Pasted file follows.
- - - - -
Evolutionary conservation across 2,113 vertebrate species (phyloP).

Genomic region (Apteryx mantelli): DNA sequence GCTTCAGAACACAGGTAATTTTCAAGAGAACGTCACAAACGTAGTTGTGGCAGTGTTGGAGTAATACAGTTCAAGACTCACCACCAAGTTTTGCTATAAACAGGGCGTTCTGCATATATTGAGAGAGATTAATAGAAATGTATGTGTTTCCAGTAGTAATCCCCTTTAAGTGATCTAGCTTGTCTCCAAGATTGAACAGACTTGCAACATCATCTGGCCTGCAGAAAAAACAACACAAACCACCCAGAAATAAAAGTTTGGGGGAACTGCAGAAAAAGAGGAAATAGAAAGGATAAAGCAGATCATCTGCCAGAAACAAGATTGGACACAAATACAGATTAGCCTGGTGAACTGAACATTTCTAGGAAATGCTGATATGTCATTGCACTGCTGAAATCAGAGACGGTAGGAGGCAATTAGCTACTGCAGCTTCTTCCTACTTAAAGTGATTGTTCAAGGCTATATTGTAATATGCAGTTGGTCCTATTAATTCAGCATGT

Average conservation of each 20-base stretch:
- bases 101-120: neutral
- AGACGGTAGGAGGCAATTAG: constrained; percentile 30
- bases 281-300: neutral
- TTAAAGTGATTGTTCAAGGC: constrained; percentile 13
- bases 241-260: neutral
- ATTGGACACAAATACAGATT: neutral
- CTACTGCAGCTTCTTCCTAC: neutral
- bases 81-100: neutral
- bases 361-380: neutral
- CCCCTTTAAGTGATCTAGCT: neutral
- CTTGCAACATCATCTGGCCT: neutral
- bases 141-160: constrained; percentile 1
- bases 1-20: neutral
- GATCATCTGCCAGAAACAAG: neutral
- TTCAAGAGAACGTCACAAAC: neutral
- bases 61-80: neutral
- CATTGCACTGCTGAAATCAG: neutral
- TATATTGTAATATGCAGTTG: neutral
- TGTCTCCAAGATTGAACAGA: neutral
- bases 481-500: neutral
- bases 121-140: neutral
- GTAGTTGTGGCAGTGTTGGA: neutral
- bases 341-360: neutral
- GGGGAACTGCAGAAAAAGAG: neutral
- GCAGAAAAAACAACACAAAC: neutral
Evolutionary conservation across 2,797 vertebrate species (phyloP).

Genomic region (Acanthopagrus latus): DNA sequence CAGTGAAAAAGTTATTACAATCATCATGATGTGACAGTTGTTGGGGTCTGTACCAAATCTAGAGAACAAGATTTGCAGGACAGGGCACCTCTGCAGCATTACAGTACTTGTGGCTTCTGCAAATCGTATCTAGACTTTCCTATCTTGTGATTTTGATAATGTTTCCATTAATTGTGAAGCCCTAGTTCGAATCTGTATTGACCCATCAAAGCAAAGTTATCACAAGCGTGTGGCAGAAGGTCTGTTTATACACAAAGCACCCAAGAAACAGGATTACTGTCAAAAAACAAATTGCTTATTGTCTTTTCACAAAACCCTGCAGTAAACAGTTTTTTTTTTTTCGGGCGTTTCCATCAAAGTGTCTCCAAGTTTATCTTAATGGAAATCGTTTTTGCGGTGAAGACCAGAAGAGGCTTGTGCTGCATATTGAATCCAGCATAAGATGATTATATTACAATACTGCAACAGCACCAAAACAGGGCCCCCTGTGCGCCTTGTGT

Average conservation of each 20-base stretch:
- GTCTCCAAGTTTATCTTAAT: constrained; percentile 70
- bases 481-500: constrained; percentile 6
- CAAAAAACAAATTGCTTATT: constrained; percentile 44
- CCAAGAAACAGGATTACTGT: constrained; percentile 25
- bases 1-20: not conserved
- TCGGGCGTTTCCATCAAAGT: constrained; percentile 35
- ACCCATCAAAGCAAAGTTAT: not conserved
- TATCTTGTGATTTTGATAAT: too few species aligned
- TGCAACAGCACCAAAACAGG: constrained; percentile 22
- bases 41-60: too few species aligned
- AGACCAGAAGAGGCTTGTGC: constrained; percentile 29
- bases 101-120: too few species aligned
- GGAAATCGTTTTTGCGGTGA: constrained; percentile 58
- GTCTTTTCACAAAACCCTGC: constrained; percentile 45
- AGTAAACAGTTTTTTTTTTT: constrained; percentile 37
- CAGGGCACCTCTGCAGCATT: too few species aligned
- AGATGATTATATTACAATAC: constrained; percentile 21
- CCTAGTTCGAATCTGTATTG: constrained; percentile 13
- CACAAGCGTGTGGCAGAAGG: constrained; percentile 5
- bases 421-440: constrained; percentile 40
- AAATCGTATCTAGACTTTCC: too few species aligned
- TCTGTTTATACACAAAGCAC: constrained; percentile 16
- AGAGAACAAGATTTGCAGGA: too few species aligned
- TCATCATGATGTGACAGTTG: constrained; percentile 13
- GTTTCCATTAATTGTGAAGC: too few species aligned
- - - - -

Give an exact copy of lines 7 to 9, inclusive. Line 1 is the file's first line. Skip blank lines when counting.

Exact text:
- TTAAAGTGATTGTTCAAGGC: constrained; percentile 13
- bases 241-260: neutral
- ATTGGACACAAATACAGATT: neutral